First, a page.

Here is a selection of anatomical studies I made in my sketchbook around 1998. I had been studying anatomy, principally the books of Burne Hogarth, at this point for some twenty years (1978), and would periodically brush up on anatomy every 18 months or couple of years or so. The studies here are unusually elaborate, and I recall at this point trying to "get it" once and for all (an unachievable goal!).
They are based on, in no particular order, Louise Gordon, How to Draw the Human Figure: An Anatomical Approach (Viking, 1979); Stephen Rogers Peck, Atlas of Human Anatomy for the Artist (Oxford, 1951); David K. Rubins, The Human Figure: An Anatomy for Artists (Viking, 1953); and Jack Hamm, Drawing the Head and Figure (Putnam, 1963). There may also be a stray bit of Andrew Loomis, culled from a Walter T. Foster edition, but I don't think so.
The fact that I was no longer interested in Burne Hogarth's Dynamic Anatomy or Dynamic Figure Drawing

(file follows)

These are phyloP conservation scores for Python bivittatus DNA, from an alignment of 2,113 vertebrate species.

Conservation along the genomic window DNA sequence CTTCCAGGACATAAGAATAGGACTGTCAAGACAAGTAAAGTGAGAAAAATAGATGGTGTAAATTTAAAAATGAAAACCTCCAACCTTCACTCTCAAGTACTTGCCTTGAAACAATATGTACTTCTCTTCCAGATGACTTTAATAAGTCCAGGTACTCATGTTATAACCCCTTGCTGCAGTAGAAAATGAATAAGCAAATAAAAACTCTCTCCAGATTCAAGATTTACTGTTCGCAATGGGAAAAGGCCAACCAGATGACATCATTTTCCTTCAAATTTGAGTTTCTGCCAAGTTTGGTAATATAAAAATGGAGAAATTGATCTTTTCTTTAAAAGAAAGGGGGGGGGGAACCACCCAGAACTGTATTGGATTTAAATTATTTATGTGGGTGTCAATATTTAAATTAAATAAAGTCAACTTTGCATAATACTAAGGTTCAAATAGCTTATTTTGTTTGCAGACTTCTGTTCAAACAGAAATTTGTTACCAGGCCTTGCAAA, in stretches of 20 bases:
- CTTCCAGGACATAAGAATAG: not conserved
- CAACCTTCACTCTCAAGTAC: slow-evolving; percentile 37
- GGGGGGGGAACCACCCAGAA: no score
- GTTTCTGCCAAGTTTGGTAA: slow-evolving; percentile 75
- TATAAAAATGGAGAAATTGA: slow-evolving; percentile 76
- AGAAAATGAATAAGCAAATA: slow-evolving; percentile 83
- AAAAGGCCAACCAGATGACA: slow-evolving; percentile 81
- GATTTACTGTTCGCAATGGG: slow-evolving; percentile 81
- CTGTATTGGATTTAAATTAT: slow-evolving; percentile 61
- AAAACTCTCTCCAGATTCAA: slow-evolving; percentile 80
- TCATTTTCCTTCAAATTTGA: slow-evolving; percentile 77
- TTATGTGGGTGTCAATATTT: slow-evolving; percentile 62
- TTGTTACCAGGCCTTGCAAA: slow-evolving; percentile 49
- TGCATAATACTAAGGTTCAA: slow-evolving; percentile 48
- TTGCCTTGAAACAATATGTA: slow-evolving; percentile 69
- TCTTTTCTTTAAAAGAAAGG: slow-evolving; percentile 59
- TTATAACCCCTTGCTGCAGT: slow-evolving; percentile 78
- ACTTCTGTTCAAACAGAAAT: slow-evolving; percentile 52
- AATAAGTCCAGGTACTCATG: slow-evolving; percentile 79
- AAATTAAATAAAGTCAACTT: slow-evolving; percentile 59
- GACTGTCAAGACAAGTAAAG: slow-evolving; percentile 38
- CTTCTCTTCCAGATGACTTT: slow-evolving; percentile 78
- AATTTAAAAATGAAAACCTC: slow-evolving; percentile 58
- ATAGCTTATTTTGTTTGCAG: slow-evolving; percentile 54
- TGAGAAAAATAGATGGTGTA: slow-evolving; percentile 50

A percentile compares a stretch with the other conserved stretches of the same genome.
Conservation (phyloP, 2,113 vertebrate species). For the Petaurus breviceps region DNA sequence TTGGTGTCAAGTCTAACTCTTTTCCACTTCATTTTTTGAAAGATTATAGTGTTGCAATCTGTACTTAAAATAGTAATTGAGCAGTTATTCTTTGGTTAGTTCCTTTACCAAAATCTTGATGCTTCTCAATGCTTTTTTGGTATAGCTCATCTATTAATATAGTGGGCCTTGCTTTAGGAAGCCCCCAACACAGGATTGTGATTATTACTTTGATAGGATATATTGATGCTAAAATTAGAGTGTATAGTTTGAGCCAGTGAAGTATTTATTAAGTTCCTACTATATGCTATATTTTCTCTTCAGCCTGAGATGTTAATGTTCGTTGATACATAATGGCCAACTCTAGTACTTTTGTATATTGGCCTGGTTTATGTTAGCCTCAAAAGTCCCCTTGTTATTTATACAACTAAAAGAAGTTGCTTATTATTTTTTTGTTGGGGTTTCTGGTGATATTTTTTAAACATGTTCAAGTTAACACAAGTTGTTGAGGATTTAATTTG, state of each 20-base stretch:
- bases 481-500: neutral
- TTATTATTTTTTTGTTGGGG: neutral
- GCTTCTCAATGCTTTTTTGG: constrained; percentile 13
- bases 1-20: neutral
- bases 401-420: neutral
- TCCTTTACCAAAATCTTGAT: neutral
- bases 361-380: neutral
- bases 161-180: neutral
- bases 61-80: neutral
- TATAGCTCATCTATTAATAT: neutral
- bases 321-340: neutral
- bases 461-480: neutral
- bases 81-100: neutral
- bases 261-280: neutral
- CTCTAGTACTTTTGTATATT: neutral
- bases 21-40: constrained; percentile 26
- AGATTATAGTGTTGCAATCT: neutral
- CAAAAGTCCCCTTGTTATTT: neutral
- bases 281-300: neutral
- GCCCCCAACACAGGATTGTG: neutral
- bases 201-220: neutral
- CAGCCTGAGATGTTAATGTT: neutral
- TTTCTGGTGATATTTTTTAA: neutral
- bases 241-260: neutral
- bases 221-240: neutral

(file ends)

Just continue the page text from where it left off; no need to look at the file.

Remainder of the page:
(Watson Guptill, 1958 and 1970, respectively) suggests I was looking
for more realistic instruction than the kind that fueled the superhero
studies of my teenage years (and which I tried to rid myself of in the
early, exaggerated Megaton Man comics). But the oldies are the goodies, and nearly all of the titles here are old chestnuts in the genre.
As I used to tell my workshop and drawing class students,
while software programs become outdated every three weeks, human anatomy
hasn't changed significantly in tens of thousands of years; there is no
better investment of time and effort than studying the subject.
Many newfangled anatomy books, especially the execrable Human Anatomy Made Amazingly Easy, by that cynical charlatan Christopher Hart, are worse than no instruction at all. Stick to the classics.